I don’t know about where you live, but here in Pittsburgh we had a really weird winter.  It lingered.  Temperatures were unusually frigid, there was a large amount of snow and rain, and it lasted much longer into the springtime months than normal.  This made for some frustrating training runs.  I got so sick and tired of running with 4 or 5 layers of clothing.  I was sick of being cold all the time.  I was starting to really second guess my judgement and kick myself for registering.
I was lucky to have a few different sources of support, however.  My friend Kelly and I started running together and that was terrific for me.  I had someone with whom I had to keep my running dates.  A small group of Pittsburgh area CrossFitters started a half marathon training group and I ran with them a few times.  They kept me accountable each week for long runs.
By this past Sunday, I was as ready as I was going to ever be.  I had run the training miles.  It wasn’t easy because of the weather, my ankle flared up a few times, and I am just painfully slow.  But, the work was in the books.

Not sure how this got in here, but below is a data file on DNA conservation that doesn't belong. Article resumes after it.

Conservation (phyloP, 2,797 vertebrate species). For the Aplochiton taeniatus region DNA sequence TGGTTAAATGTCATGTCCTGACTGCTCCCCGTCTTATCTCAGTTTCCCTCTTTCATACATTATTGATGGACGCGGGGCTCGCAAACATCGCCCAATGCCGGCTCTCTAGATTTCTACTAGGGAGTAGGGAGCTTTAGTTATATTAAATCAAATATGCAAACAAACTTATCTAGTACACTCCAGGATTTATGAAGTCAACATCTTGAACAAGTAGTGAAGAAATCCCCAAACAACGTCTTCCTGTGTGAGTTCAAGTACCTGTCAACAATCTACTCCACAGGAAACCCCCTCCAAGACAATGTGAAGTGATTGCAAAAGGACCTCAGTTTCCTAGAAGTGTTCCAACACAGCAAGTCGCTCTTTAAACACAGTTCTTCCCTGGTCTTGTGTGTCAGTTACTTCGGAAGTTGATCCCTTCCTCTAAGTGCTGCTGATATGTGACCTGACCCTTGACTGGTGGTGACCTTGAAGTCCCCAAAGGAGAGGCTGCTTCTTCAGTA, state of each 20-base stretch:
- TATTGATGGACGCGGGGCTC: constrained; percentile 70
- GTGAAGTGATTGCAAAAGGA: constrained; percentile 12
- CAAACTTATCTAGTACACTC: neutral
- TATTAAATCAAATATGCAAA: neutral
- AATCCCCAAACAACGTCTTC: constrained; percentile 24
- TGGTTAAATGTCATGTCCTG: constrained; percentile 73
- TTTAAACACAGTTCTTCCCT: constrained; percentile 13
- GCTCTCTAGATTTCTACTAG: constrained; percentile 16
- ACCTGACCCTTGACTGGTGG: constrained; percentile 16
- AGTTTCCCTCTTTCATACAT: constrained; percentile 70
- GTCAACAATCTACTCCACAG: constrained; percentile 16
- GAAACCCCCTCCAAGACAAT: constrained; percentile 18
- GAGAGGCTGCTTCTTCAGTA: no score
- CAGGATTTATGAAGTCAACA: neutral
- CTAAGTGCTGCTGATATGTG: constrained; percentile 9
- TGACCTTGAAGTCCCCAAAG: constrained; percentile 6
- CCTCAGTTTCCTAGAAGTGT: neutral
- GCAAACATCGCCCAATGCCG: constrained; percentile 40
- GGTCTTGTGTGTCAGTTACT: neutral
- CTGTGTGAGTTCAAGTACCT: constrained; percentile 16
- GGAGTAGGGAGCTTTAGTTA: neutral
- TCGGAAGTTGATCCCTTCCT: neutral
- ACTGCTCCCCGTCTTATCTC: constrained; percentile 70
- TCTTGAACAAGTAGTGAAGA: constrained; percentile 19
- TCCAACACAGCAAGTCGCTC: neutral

prerace(My pre-race selfie in my bathroom mirror.  Check out that snazzy First Comes Health shirt!)

I was nervous.  I knew what to expect, but I was afraid of the pain and the fatigue.  I didn’t know how my ankle would react.  Plus I was running it all alone.  Last year Dude and I stuck together the whole time. This year, I was out there all by myself.  Not really a big deal, but when you’re already nervous and anxious, the thought of doing something like this alone seemed quite daunting.
So!  The race!  Turns out, it was FANTASTIC!  I enjoyed almost every single minute of it.  There were times when I flagged a little bit, but I kept my thoughts focused on the goal of finishing.  There were moments when I kind of lost myself a bit, but a few deep breaths and a figurative kick in my own behind was all it took.

part of my cheer posse(A few members of my cheer posse!  Kelly, Ann, and my Dude)